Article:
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Trainsong neighborhood changing its tune

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EUGENE, Ore. -- Patrick Miles is recovering at Sacred Heart RiverBend after a brutal assault at Trainsong Park. According to Eugene Police, five men assaulted Miles early Tuesday morning. Miles can barely talk because he's in so much pain. Five days after the attack, that same park is packed with kids. Resident Nicole Sharette said kids used to never come to the park.

"This was not a place where families came and played," Sharette said. "People were afraid of the park."

Sharette is the president of the Trainsong Neighborhood Association. The group is less than two-years-old, but it's already having an impact on this community where 86 percent of the residents are renters. About 500 people showed up for neighborhood events last year. But, the real change, Sharette said, didn't require money, just open minds.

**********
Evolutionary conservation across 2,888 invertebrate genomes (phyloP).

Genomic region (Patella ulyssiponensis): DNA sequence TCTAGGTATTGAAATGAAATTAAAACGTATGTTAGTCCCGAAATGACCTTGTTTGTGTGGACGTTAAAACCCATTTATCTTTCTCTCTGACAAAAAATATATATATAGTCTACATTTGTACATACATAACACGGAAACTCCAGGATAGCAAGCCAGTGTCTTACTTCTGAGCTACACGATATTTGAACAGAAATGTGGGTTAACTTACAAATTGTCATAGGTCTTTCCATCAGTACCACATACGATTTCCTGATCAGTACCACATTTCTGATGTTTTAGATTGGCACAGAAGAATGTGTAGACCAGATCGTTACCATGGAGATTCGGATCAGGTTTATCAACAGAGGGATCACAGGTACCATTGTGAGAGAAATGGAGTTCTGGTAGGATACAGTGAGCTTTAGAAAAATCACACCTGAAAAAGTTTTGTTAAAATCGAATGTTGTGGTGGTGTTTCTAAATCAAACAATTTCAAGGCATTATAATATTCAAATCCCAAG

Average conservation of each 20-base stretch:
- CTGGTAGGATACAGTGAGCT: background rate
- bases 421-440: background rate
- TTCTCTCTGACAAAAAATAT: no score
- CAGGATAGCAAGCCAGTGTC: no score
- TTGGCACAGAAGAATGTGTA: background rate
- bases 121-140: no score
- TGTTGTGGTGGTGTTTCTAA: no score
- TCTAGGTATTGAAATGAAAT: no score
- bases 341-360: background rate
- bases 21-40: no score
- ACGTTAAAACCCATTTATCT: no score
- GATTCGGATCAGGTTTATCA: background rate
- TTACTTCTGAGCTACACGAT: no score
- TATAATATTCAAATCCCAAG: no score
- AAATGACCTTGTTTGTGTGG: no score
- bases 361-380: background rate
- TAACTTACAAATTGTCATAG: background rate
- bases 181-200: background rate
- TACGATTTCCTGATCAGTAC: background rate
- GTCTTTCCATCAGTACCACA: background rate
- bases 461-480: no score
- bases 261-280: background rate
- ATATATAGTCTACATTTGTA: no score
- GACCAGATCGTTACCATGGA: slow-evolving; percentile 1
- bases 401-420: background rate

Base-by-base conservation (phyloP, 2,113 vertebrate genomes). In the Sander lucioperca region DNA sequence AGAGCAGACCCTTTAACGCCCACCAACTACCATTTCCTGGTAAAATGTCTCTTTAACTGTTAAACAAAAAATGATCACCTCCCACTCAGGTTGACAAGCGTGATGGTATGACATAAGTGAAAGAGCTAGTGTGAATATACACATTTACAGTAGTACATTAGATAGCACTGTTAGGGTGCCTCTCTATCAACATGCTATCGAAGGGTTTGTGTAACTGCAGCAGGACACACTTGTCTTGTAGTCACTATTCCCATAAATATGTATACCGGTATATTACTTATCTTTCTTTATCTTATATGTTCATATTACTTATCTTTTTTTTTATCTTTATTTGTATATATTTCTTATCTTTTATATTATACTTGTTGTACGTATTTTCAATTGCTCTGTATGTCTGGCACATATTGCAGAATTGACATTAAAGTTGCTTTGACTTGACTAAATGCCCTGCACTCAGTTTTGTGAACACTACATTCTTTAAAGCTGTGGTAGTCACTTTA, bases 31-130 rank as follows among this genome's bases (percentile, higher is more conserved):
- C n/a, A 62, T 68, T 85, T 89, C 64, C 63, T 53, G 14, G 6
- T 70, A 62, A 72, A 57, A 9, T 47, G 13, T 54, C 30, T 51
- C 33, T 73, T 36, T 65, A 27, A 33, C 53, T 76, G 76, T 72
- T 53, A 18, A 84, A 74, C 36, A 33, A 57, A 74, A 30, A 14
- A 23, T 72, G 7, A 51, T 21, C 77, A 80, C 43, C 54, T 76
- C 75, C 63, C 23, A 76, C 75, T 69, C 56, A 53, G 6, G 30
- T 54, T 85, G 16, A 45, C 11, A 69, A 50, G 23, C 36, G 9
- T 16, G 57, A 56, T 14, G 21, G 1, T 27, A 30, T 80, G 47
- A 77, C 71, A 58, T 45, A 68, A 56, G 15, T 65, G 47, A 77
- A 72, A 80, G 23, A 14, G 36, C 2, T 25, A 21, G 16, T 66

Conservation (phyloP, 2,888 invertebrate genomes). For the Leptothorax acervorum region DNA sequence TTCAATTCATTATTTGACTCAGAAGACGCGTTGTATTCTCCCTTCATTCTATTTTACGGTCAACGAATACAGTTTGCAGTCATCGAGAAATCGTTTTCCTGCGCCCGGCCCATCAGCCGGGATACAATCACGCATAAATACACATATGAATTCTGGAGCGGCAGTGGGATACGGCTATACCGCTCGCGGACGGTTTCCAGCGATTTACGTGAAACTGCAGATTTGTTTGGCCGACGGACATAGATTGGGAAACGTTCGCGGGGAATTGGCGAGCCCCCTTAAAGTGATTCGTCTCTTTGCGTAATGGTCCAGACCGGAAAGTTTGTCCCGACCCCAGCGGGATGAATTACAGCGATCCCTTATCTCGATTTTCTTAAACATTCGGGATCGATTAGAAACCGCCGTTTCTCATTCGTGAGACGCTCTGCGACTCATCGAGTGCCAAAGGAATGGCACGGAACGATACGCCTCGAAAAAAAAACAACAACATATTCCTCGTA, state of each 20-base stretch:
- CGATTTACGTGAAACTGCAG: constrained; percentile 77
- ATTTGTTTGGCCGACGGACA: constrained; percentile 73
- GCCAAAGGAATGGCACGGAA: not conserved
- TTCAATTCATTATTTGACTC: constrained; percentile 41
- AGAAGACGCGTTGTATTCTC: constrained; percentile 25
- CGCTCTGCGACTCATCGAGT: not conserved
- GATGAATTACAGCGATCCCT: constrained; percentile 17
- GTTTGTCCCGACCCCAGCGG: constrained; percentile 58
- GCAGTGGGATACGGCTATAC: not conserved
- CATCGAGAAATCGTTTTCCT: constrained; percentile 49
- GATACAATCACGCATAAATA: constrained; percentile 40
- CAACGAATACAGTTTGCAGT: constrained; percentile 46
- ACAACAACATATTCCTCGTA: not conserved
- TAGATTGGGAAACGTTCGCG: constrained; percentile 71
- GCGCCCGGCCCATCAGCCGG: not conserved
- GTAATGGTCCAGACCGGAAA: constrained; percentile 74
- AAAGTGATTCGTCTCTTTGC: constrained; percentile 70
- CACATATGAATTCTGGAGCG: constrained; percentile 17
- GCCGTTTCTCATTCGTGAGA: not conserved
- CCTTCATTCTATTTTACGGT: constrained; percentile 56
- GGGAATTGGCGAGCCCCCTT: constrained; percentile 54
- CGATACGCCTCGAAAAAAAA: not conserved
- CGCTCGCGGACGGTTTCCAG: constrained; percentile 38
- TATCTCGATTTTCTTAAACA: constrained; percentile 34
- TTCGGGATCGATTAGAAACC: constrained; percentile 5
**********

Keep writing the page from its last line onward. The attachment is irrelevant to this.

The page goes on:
"One of the problems when you have a high crime rate is that neighbors assume it's the other neighbors," Sharette said. "And so no one was talking to each other. We were all afraid that our neighbors were criminals. Once we got out and started communicating, not only do we realize that our neighbors are there to help us out but that we want to help them out."

The city is taking note. Trainsong has been nominated for "Neighborhood Of The Year". The community also just received a city matching grant. The money will go towards re-surfacing the trail around the park. It's fitting, Sharette said, because the path her community is headed down is already looking smoother.

"I see a lot of promise," Sharette said.

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KVAL News looked into the crime statistics of the Trainsong neighborhood compared to the rest of Eugene. Last year, there was one rape, 56 assaults and 50 reports of thefts -- a fraction of the city's overall crime rate.

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